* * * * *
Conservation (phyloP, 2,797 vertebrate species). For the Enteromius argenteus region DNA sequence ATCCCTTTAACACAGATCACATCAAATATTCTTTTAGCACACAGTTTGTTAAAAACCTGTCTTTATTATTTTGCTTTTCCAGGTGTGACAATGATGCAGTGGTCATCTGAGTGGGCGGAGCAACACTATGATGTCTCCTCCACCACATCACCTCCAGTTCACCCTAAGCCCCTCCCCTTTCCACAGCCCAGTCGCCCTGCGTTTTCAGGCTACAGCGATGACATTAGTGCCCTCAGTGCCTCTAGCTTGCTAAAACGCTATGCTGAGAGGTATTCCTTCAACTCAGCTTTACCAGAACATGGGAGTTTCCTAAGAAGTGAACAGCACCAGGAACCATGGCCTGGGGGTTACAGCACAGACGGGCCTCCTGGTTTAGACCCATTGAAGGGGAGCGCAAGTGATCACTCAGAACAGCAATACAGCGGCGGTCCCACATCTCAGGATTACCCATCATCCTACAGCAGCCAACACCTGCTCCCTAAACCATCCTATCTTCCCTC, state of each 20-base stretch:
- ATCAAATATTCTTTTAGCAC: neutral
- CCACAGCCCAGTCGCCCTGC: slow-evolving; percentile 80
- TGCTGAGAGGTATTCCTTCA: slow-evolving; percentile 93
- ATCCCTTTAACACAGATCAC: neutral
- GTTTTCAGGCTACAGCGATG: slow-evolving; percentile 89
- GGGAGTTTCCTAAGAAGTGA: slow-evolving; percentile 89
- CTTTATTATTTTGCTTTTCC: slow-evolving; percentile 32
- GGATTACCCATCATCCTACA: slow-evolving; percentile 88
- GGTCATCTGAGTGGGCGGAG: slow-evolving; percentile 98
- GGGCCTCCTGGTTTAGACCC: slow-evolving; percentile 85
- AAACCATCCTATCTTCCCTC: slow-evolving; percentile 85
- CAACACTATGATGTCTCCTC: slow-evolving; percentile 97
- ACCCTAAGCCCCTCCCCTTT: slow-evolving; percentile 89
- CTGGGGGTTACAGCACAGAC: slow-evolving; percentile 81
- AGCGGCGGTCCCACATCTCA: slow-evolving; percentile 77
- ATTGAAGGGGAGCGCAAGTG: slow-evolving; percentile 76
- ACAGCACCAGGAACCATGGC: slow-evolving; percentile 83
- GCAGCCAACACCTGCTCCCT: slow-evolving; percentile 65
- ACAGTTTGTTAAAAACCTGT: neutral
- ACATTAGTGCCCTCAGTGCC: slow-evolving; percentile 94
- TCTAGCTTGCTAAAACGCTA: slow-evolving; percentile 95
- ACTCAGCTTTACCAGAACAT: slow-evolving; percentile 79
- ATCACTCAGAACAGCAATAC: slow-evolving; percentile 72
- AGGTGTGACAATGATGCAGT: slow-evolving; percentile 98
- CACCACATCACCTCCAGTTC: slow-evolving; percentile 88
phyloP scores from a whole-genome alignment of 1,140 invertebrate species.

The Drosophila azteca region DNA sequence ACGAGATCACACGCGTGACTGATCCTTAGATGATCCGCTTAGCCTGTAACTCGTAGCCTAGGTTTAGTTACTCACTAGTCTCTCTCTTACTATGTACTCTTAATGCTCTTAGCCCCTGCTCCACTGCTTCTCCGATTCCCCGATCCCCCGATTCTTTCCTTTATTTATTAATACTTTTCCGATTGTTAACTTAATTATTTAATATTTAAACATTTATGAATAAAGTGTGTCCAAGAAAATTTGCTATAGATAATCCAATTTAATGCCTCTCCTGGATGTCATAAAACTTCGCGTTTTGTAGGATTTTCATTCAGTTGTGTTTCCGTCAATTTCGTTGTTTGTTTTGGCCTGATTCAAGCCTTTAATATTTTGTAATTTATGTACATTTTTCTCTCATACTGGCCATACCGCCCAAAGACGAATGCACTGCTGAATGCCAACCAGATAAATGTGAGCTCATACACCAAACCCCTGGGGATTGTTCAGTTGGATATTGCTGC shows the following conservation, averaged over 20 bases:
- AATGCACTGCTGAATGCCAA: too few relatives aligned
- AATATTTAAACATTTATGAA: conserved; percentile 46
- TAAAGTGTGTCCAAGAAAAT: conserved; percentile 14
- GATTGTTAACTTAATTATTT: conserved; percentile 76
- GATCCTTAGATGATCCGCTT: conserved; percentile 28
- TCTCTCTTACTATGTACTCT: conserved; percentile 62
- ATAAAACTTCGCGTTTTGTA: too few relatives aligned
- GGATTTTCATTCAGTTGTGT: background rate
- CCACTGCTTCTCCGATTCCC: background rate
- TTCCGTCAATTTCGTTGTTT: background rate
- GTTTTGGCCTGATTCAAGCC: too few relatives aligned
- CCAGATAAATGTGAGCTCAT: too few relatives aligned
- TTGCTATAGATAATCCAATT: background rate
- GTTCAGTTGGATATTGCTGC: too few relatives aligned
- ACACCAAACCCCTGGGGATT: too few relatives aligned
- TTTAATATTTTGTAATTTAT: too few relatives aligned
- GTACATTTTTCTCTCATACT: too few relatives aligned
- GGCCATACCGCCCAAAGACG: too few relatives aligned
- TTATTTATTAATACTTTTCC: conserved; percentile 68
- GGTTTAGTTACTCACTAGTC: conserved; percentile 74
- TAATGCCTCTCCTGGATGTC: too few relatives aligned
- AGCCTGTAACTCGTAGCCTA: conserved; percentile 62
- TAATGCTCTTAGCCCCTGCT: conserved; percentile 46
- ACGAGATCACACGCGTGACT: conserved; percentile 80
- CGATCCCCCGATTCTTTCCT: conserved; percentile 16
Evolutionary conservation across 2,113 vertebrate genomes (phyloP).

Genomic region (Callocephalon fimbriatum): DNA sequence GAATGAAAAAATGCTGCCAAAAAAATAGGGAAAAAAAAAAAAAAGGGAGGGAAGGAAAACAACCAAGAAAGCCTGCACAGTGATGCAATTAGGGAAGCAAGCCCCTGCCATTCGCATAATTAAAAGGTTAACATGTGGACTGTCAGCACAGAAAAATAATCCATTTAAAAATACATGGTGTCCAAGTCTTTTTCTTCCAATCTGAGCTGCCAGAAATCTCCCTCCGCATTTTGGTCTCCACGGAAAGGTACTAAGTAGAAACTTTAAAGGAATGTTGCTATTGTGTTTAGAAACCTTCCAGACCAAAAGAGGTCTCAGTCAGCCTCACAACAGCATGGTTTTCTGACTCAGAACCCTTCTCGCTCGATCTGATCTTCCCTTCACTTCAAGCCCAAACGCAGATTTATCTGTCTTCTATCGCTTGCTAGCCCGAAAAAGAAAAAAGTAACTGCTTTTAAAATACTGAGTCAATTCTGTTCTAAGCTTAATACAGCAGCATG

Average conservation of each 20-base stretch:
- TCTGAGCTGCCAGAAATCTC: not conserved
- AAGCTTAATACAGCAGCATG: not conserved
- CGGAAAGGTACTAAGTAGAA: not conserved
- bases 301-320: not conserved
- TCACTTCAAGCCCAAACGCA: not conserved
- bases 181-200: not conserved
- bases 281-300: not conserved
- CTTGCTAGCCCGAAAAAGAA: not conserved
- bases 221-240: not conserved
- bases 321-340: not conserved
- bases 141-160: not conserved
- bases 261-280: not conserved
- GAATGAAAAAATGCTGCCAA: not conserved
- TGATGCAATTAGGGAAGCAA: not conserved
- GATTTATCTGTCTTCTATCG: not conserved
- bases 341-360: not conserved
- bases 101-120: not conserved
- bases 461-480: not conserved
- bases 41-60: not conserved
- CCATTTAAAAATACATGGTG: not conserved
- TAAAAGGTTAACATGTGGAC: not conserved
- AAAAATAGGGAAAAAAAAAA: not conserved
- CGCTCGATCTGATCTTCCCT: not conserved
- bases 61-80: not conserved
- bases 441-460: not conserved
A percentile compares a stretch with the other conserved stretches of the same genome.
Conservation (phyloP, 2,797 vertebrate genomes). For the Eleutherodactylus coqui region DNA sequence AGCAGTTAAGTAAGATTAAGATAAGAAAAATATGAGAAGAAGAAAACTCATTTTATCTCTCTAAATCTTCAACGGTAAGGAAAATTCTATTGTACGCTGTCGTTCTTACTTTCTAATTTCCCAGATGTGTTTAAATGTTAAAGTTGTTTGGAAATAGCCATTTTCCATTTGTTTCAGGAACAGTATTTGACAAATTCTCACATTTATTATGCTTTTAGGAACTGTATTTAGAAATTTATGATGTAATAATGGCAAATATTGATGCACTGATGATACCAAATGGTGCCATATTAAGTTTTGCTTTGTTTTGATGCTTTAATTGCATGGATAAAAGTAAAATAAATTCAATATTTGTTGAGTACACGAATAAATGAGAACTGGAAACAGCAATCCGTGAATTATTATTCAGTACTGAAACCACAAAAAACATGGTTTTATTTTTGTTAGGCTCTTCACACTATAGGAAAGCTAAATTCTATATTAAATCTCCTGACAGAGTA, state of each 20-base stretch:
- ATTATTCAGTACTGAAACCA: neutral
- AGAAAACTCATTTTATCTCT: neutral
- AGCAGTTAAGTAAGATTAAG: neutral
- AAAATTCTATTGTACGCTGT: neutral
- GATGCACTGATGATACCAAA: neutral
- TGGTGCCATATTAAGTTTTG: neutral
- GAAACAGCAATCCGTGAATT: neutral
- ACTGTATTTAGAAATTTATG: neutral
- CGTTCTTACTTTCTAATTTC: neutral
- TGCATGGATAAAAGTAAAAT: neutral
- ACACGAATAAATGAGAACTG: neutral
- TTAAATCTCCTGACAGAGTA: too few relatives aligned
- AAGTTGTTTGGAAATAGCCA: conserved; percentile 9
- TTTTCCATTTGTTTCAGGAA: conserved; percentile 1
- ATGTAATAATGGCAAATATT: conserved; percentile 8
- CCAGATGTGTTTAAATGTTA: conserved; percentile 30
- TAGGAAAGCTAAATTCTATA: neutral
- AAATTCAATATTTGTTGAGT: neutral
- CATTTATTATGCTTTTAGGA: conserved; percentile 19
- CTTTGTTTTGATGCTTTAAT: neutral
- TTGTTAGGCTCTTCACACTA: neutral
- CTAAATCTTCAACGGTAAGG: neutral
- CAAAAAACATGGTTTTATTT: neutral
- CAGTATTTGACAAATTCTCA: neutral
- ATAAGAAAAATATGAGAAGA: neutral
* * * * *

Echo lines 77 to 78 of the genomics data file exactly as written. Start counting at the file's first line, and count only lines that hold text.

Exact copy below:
- TAAAAGGTTAACATGTGGAC: not conserved
- AAAAATAGGGAAAAAAAAAA: not conserved